UNC-CHAPEL HILL (US) — Two cancer-causing viruses are tough to treat because they stay dormant in 95 percent of infected patients. Now scientists have found genes that are key to making them active.
Kaposi’s sarcoma-associated herpesvirus (KSHV) and Epstein-Barr virus (EBV) hide within the worldwide human population. While dormant in the vast majority of those infected, these active herpesviruses can develop into several forms of cancer.
In an effort to understand and eventually develop treatments for these viruses, researchers at the University of North Carolina have identified a family of human genes known as Tousled-like kinases (TLKs) that play a key role in the suppression and activation of these viruses.
In a paper published by Cell Host and Microbe, Blossom Damania, a member of the University of North Carolina Lineberger Comprehensive Cancer Center, and colleagues found that suppressing the TLK enzyme causes the activation of the lytic cycle of both EBV and KSHV. During this active phase, these viruses begin to spread and replicate, and become vulnerable to anti-viral treatments.
“When TLK is present, these viruses stay latent, but when it is absent, these viruses can replicate” says Damania, also of the department of microbiology and immunology.
KSHV and EBV are blood-borne viruses that remain dormant in more than 95 percent of those infected, making treatment of these viruses difficult. Both viruses are associated with a number of different lymphomas, sarcomas, and carcinomas, and many patients with suppressed immune systems are at risk for these virus-associated cancers.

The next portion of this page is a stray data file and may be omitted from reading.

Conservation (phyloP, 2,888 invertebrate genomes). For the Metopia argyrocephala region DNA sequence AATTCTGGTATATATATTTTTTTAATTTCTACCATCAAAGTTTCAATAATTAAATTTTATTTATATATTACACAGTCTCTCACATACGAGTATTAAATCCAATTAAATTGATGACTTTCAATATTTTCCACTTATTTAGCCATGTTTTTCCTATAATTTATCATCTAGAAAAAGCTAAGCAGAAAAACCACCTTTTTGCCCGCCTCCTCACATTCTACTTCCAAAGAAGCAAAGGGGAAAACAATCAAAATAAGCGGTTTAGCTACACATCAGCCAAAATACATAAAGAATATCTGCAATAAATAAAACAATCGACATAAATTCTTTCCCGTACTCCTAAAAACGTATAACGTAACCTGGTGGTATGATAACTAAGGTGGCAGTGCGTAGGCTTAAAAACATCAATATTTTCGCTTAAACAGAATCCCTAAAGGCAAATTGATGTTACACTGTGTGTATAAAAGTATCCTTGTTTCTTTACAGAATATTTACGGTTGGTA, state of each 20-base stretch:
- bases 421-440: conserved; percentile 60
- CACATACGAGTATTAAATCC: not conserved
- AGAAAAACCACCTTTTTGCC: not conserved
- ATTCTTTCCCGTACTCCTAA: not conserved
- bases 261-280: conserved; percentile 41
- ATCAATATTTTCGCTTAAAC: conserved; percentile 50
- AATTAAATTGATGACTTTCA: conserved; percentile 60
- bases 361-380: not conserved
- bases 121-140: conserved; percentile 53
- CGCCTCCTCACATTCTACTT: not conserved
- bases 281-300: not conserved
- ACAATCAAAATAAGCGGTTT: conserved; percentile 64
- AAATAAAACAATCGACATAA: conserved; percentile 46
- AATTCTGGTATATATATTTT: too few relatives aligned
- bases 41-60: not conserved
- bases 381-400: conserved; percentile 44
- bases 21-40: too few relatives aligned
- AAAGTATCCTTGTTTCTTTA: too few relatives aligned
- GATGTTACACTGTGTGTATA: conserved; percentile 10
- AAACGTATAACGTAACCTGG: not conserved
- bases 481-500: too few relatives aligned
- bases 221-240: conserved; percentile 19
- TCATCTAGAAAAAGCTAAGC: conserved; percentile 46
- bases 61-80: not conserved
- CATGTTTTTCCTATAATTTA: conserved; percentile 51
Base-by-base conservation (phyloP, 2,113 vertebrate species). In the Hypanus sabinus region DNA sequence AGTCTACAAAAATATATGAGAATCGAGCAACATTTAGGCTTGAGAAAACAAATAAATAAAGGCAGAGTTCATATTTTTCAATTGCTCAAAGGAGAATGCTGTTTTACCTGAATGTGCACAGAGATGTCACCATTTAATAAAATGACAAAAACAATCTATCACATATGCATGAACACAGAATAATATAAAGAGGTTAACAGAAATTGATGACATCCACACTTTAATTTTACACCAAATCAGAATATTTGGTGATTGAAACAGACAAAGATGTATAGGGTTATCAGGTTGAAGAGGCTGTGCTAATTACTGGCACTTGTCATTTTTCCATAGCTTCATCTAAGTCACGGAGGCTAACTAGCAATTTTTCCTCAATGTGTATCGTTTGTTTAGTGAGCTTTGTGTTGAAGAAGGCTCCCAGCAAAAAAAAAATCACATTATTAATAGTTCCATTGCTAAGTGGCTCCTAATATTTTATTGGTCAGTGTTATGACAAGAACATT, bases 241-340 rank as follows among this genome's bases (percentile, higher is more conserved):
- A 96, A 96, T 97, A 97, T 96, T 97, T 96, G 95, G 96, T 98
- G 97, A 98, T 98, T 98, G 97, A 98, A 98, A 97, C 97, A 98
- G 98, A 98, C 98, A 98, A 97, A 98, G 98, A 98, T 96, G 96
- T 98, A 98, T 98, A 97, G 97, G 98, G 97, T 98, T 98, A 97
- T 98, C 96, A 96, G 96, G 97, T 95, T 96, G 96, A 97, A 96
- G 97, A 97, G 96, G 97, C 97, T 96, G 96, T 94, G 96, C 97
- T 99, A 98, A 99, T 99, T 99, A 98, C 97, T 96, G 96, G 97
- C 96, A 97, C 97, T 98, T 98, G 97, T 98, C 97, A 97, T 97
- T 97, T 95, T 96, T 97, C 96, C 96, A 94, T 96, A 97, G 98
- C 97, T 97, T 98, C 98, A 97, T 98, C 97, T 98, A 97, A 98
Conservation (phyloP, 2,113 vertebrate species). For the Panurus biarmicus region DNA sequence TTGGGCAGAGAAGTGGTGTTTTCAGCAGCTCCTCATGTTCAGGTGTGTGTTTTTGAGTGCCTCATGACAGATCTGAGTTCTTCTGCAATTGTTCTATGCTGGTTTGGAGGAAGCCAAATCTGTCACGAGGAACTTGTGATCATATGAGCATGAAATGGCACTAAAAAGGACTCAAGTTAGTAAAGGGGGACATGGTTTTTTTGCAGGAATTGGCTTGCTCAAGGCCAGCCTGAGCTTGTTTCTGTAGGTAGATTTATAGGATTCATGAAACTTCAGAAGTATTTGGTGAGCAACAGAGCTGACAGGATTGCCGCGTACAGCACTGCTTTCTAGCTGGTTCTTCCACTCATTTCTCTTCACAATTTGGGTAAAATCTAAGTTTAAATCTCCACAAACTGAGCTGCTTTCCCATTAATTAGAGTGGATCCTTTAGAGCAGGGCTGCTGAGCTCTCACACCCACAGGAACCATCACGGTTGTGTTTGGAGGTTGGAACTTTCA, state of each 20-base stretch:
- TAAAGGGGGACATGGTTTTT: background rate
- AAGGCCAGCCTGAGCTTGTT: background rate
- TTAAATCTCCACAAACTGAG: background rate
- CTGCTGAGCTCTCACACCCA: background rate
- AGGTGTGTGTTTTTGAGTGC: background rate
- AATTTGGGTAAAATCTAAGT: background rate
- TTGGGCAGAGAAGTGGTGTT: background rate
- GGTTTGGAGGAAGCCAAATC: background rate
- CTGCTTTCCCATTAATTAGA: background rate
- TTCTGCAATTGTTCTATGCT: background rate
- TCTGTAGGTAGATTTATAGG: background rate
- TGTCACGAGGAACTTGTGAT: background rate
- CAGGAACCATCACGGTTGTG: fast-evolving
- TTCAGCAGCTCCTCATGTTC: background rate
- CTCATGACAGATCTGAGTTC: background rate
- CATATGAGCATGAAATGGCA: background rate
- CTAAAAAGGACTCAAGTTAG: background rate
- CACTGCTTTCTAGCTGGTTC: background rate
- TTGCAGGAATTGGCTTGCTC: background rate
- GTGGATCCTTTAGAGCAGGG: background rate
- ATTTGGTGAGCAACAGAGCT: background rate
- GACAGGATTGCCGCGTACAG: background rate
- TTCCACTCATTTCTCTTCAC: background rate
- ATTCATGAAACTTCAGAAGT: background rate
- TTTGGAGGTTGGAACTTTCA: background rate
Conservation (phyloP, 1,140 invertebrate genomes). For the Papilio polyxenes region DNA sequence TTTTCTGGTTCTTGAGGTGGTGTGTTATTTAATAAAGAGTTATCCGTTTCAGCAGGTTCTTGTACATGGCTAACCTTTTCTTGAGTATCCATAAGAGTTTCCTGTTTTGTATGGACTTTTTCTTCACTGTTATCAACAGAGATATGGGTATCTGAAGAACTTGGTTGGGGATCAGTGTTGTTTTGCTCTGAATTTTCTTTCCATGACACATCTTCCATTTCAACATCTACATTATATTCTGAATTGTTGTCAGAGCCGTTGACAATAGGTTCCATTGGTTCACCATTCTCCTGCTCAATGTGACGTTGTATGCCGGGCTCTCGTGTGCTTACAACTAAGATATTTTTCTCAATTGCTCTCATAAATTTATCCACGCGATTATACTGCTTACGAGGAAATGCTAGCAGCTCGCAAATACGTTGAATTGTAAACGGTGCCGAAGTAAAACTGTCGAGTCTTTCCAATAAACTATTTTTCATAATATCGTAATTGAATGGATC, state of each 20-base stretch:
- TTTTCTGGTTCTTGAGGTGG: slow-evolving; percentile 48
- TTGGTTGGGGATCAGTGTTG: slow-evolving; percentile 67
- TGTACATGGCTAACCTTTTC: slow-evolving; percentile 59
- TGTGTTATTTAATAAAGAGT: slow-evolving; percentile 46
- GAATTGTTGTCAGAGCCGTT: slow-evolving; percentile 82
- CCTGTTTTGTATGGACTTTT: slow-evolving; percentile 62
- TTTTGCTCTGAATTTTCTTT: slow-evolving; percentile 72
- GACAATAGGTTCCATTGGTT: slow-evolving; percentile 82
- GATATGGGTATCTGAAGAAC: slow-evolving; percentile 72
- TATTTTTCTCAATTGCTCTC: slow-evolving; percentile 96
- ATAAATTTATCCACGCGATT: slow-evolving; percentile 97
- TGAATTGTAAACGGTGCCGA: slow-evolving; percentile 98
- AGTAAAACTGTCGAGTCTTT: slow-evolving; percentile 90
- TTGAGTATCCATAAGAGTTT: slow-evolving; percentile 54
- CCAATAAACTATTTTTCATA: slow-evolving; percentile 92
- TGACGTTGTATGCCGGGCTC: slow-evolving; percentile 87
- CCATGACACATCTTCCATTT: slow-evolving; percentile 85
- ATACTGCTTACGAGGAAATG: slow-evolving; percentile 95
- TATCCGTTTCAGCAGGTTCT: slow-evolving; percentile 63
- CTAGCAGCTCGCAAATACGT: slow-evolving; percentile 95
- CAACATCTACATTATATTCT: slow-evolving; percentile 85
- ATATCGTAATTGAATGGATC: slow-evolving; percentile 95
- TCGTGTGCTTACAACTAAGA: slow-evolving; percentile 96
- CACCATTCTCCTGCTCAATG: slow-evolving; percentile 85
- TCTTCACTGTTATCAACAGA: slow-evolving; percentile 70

“The dormant state of these viruses is what makes it so hard to treat these infections and the cancers associated with these infections,” says Damania.
Researchers have known that stimuli such as stress can activate the virus from dormancy, but they do not understand the molecular basis of the viral activation cycle.
With the discovery of the link between these viruses and TLKs, Damania says that researchers can begin to look for the molecular actions triggered by events like stress, and how they lead to the suppression of the TLK enzymes.
“What exactly is stress at a molecular level? We don’t really understand it fully,” says Damania.
With the discovery that TLKs suppresses these viruses, Damania says that the proteins can now be investigated as a possible drug target for these virus-associated cancers. In its normal function in the cell, TLKs play a role in the maintenance of the genome, repairing DNA and the assembly of the chromatin, but there is a lot more to learn about the function of the TLKs, says Damania.
One avenue of her lab’s future research will investigate how TLKs function in absence of the virus.
“If we prevent this protein from functioning, and we combine this with a drug that inhibits viral replication, then we could have a target to cure the cell of the virus. If the virus isn’t there, the viral-associated cancers aren’t present,” says Damania.
The NIH supported the research. Patrick Dillon, a postdoctoral fellow in Damania’s lab, led the study. Other co-authors included Dirk Dittmer, Nancy Raab-Traub, and Gary Johnson.